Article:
While it's fashionable to say that Hezbollah has found willing recruits among the minority Shiites of Lebanon and from the displaced Palestinian community as well, that alone doesn't explain why such a small group of militants has been able to dominate Lebanon.

A more revealing answer may lie in the fact that the Lebanese have always been a nation of merchants and entrepreneurs who would trade with the devil. For example, even though most of the Maronite militias and their warlords were aligned against the Muslims during the 1975-1990 civil war, the Christians were also largely opposed to Israel. That did not prevent some Maronite warlords from dealing with Israel: in September 1982, Maronite Phalanges militias raided the Sabra and Shatilla refugee camps in south Beirut and killed hundreds of Palestinians while Israeli troops stood outside.

So it is little wonder that some Lebanese Christians since built alliances with Hezbollah. This past weekend's bombing by Israel of Lebanese ports in the Christian dominated areas of Jounieh and Tripoli - Lebanon's second largest city and port after Beirut - suggests Israeli concern that Maronite ports have been weapons conduits for Hezbollah.

Still another explanation for Hezbollah's control of Hezbollah may lie in what German philosopher Max Weber called the "routinization of charisma" - the empowerment of the everyday citizen within the civilian control of state services. Discussing Weber, a longtime oil industry consultant in the Middle East, Grant Leslie Hopkins, told The New York Sun yesterday that although Weber said that the monopoly over legitimate violence was the state's defining characteristic, "He did not foresee that the proliferation of small arms and explosive ordnance could empower and threaten the state's monopoly to conduct effective war."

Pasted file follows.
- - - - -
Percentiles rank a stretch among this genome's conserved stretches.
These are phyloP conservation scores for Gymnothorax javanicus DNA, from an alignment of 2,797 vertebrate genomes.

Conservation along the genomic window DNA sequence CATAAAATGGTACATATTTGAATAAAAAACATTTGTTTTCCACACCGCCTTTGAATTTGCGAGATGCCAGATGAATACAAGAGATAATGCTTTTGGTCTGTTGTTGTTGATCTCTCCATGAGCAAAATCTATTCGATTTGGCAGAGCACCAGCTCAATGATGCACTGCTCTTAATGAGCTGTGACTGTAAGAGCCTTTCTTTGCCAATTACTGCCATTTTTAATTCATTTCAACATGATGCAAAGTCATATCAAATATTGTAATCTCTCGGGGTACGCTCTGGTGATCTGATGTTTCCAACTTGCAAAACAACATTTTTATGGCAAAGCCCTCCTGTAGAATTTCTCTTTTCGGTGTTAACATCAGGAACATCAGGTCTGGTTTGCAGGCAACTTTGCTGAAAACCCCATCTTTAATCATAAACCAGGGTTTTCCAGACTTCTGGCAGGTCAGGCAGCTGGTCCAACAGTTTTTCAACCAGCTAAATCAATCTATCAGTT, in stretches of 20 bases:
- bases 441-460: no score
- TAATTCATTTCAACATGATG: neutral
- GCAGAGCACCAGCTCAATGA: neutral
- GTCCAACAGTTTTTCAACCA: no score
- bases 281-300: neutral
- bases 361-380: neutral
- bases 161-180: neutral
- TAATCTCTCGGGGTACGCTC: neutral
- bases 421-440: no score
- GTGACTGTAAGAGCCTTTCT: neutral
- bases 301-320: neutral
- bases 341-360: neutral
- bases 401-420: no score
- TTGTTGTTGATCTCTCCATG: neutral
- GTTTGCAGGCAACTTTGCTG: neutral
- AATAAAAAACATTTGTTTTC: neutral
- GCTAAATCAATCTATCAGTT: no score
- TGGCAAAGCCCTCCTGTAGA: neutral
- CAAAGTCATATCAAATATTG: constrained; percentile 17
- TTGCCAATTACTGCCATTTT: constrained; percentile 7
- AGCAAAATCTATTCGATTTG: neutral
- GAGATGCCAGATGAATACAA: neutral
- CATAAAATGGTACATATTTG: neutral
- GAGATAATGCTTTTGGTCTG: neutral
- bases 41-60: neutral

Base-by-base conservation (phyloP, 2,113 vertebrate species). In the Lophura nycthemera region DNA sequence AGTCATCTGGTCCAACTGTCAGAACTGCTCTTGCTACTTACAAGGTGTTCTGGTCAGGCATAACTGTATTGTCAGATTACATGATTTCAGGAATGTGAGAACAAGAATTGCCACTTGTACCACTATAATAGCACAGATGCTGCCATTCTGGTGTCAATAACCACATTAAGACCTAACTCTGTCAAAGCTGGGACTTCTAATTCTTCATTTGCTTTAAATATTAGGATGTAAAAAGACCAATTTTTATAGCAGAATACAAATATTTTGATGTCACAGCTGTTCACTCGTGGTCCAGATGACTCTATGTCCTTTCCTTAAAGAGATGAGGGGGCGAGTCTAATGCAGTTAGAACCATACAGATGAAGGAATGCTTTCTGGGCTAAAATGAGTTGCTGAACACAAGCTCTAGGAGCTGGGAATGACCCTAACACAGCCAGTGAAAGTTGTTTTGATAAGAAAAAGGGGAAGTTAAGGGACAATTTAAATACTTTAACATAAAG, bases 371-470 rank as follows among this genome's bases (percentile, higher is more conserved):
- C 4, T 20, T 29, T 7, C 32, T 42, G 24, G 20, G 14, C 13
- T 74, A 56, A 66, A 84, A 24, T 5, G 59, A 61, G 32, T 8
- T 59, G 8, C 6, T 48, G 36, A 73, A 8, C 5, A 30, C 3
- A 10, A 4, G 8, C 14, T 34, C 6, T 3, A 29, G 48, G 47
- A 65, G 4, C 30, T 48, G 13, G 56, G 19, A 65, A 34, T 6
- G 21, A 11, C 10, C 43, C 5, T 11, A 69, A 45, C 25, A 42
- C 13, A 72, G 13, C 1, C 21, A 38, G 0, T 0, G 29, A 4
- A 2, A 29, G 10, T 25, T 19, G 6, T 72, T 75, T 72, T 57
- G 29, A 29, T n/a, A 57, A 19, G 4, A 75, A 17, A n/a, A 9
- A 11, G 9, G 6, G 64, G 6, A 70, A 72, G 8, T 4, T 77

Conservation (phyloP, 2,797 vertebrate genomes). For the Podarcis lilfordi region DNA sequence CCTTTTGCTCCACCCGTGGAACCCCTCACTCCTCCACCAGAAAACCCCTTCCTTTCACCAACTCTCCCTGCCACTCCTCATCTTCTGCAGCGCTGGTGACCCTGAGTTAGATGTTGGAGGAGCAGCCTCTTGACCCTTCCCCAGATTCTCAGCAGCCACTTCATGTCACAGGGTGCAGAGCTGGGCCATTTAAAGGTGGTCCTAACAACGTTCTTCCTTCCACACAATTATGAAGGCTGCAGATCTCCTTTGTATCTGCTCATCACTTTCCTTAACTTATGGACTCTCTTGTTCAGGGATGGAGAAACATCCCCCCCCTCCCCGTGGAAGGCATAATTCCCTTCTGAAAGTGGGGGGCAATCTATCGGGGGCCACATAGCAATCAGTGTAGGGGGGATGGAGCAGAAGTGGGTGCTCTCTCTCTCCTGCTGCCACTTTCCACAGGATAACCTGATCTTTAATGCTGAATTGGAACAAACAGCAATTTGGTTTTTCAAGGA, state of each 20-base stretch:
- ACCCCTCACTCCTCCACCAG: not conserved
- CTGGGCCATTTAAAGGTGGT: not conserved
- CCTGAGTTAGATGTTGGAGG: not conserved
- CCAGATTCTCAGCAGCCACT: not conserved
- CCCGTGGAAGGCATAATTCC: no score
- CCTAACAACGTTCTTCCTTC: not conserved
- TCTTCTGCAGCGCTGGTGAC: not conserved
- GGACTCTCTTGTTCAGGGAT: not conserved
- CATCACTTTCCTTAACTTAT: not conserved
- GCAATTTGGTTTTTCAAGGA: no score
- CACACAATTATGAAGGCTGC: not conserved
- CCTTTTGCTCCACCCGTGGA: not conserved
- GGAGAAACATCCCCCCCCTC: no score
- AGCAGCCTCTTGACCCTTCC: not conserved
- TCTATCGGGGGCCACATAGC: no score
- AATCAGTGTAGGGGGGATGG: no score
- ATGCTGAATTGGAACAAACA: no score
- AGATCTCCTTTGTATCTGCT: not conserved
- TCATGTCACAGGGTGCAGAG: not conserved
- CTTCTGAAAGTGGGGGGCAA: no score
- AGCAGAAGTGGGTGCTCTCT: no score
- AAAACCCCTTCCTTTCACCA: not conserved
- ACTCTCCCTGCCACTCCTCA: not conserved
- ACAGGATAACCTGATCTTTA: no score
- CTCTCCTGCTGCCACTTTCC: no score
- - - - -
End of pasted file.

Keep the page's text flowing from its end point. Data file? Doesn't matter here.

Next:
"States during Weber's lifetime and preceding it knew how to deal with each other. Actors outside of state control can now threaten the state's existence - which is exactly what's been happening in Lebanon with the Hezbollah," Mr. Hopkins, who is also a member of the prestigious Web discussion list G2K, said.

The organization by Hezbollah of disaffected citizens has resulted in political pre-eminence to the point where it captured 23 of the 128 seats in the national parliament, and was given three seats in President Lahoud's 30-member cabinet.

Before he was assassinated in February 2005, Prime Minister Hariri telegraphed his concern to this reporter that he seemed powerless to thwart Hezbollah's growing influence because of its patron, Syria, which dominated Lebanon militarily at the time. (Syria withdrew its troops after huge protests following Hariri's murder.)

Hariri was also concerned that Hezbollah's prominence frightened Western investors into not to putting their money in Lebanon. And he was prescient in his concern that - with a foreign debt exceeding $22 billion - Lebanon's economic collapse would also constitute a severe setback to American efforts at stabilizing the Middle East and promoting the free market as well as a more transparent style of government.

The one man who stood up to the Hezbollah-appeasing President Lahoud and who could have, in time, found political solutions to undercut Hezbollah is gone. Pity the nation.

Pranay Gupte,
Senior Writer and Global-Affairs Columnist